Additionally, Gupta informed Burch that the "Department is taking numerous steps to address such violence, consistent with our commitment to combat unlawful acts of hate in all their forms."
"Disappointingly, it now appears that the promises made in Associate AG Gupta's January 2022 letter were mere platitudes," Burch concluded in his letter to Jordan. "To date, the federal government has only found evidence to charge two individuals involved in only a handful of cases, despite hundreds of actual incidences of violence. These charges only recently came to light, indicating the more sunshine that Congress shines on the indifference of the DOJ the more likely they will do their job."
While the FBI has offered rewards for information that could lead to arrests for the vandalism of 10 pro-life pregnancy centers, Harden contends that the law enforcement agency's efforts are "a day late and a dollar short." He attributed the FBI's embrace of reward money for information about pro-abortion vandals to "the House Judiciary Committee's demands for cooperation in their inquiry into the 'allegations of politicization and bias [against pro-life people] at the FBI."
Bill Donohue of the Catholic League for Religious and Civil Rights raised questions about a potential political bias against pro-life individuals and groups at the FBI in a Sept. 26 letter to Sen. Chuck Grassley, R-Iowa., the ranking member on the Senate Judiciary Committee.
"There seems to be much interest in pursuing alleged wrongdoing by pro-life activists, yet little interest in pursuing alleged wrongdoing by abortion-rights activists," Donohue wrote.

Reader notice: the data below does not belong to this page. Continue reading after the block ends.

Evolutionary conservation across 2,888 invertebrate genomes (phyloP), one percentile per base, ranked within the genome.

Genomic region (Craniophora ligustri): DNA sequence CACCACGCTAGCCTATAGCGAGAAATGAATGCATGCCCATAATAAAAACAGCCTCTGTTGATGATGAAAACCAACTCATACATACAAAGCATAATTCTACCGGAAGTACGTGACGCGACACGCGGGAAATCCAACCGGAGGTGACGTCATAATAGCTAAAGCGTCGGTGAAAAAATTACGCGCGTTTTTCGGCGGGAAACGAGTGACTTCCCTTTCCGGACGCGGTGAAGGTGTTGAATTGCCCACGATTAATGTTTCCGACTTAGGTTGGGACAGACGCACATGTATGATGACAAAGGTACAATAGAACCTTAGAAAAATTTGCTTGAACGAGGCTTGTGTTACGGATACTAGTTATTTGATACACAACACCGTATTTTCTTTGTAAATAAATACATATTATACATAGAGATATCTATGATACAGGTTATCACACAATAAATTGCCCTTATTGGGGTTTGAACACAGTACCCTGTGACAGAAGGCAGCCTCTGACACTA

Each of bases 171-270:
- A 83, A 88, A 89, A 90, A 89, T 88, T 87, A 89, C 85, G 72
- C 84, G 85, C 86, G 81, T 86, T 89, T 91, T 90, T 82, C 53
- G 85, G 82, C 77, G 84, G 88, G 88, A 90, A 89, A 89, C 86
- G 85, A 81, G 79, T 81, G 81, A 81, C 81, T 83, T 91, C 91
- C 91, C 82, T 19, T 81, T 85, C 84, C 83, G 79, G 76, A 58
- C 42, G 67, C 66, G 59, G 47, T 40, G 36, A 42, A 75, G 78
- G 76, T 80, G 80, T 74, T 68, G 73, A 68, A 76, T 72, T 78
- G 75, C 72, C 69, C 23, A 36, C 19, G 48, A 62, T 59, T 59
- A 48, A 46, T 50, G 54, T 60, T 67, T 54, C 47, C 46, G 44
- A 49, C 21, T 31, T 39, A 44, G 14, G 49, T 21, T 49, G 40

Donohue cited the arrest of pro-life activist Mark Houck for purportedly pushing a patient escort at a Philadelphia Planned Parenthood clinic as an example of an "overreaction for a minor infraction of the law." Houck faces the possibility of up to 11 years in prison.
Donohue contrasts Houck's case with the "underreaction by the Department of Justice when the pro-life side is targeted."
A GiveSendGo fundraiser set up for Houck's family maintains that the escort was harassing Houck and his son as they prayed outside the abortion clinic, prompting them to walk away from the building.
"The escort followed them, and when he continued yelling at Mark's son, Mark pushed him away," the fundraiser stated.
Houck's case was heard this week at a federal court in Philadelphia. Judge Gerald Pappert rejected Houck's defense attorney's request for the case to be dismissed. The jury remained deadlocked Friday and will resume deliberations on Monday.
Ryan Foley is a reporter for The Christian Post. He can be reached at: firstname.lastname@example.org